I was satisfied that Mr Thorne’s difficulties associated with his back made, and would continue to make, his time in custody significantly more onerous than for other prisoners in general and his co-accused in particular. On the other, the hardship had occurred only since November and not for the duration of his period in custody, which limited its weight as a mitigating factor. That said, I acknowledged that this would be an ongoing hardship for him in custody, which gave the problem an added significance (emphasis added).

In the case of R v Issakidis [2018] NSWSC 378, which involved two offences of conspiracy to dishonestly cause a loss to the Commonwealth, there was evidence regarding the offender’s long standing heart condition, side effects of his cancer treatment, and severe osteoarthritis and arthritis in his knee. Harrison J stated at [92] and [126] that:

It is submitted that Mr Issakidis’ combination of conditions is such that there should be some moderation of the otherwise appropriate sentence to reflect the fact that his time in custody will be more burdensome than might otherwise be the case for a man of his age without the same problems with his health.

I accept that by reason of his age, his mental and physical health and the fact that he has never before been imprisoned, Mr Issakidis is entitled to some leniency.

2.1.2 Whether there is a serious risk of imprisonment having a gravely adverse effect on offender’s health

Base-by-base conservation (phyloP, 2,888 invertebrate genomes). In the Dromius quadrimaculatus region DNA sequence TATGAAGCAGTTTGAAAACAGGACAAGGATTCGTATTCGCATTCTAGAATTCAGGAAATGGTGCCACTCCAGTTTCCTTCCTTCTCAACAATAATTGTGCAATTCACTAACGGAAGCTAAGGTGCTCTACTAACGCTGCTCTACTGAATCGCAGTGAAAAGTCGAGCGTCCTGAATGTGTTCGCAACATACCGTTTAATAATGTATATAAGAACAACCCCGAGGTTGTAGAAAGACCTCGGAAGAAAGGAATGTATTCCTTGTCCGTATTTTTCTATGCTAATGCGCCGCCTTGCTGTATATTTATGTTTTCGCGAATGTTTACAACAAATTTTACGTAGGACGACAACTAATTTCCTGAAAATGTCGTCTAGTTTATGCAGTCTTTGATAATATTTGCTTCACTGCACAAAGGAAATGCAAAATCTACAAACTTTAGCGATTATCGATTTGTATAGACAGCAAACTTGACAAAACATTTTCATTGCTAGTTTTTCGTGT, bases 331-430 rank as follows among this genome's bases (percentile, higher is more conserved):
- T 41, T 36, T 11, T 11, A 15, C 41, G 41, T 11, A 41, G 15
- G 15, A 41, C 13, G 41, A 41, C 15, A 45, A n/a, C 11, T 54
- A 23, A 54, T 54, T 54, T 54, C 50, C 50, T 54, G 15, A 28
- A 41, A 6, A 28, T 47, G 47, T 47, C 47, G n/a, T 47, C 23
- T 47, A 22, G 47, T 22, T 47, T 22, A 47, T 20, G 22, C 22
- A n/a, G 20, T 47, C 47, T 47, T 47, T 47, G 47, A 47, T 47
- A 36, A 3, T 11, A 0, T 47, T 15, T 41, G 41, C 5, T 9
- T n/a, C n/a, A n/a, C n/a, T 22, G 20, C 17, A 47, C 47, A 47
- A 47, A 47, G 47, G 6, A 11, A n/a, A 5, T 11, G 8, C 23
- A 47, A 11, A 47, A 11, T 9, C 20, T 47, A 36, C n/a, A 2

An offender’s physical condition may be a relevant factor when there is a serious risk of imprisonment having a gravely adverse impact on the offender’s health. 12

In Pfeiffer v The Queen [2009] NSWCCA 145, the applicant suffered from a range of debilitating physical conditions. In assessing the adverse impact of imprisonment on the applicant’s health, McClellan CJ at CL (Simpson and Buddin JJ agreeing) emphasised the significant delays that the applicant would face in receiving specialist medical treatment. McClellan CJ at CL commented at [14] that:

The catalogue of medical problems from which the applicant suffers indicates that he will require access to a variety of medical specialists during his time in custody… [A]lthough a finding that the prison system could deal with the problems was appropriate, the timeliness of the response to any particular health issue was doubtful… The inevitable consequence must be a considerable risk that the applicant’s health will be further compromised by his period of incarceration (emphasis added).